Shakespeare, Elizabeth and Ivan

The Role of English-Russian Relations in Love’s Labours Lost


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About the Book

Shakespeare’s comedy Love’s Labour’s Lost has perplexed scholars and theatergoers for over 400 years due to its linguistic complexity, obscure topical allusions and decidedly non-comedic ending. According to traditional interpretations, it is Shakespeare’s “French” play, based on events and characters from the French Wars of Religion.
This work argues that the play’s French surface conceals a Russian core. It outlines an interpretation of Love’s Labour’s Lost rooted in diplomatic and trade relations between Russia and Elizabethan England during the dramatic decades following England’s discovery of a northern trade route to Muscovy in 1553. Drawing on original research of 16th-century sources in English, Latin and French, the text also surveys Russian sources previously unavailable in translation. This analysis provides new explanations for some of the play’s previously most enigmatic elements, such as its unconventional ending, the significance of its secondary characters, linguistic anomalies and the Masque of the Muscovites itself.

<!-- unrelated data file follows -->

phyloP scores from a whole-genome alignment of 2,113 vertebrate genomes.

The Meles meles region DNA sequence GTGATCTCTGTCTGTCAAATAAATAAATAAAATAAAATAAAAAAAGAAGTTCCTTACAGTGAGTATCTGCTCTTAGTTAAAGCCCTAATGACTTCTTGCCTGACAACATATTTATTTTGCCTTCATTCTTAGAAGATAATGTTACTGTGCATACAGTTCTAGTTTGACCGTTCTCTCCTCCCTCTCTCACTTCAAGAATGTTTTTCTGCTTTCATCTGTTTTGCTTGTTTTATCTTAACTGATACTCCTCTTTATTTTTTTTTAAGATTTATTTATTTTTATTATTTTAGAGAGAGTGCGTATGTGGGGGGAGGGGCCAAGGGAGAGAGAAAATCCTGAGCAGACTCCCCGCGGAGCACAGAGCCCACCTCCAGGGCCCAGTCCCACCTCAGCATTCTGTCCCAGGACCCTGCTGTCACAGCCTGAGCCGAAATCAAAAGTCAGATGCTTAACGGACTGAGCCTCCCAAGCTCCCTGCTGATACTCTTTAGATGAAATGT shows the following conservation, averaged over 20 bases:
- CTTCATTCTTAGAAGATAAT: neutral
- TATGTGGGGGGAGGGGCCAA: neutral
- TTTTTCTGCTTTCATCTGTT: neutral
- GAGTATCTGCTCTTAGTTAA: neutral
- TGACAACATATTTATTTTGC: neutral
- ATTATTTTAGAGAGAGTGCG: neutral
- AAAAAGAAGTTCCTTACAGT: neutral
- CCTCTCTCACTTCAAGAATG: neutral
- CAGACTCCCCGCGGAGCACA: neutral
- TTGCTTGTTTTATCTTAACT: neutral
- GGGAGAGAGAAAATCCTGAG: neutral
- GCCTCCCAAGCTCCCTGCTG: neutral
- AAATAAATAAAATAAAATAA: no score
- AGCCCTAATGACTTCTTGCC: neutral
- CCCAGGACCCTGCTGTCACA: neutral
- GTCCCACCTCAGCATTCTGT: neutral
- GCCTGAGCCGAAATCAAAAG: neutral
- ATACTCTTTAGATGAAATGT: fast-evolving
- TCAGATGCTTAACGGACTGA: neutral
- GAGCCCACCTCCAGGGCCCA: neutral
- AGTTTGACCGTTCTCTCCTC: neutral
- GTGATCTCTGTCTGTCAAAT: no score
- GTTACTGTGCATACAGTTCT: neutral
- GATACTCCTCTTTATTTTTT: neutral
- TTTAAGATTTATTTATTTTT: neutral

About the Author(s)

Rima Greenhill is a senior lecturer in the Department of Slavic Languages and Literatures at Stanford University.

Bibliographic Details

Rima Greenhill
Format: softcover (6 x 9)
Pages: 264
Bibliographic Info: 29 photos, notes, bibliography, index
Copyright Date: 2023
pISBN: 978-1-4766-8482-6
eISBN: 978-1-4766-4800-2
Imprint: McFarland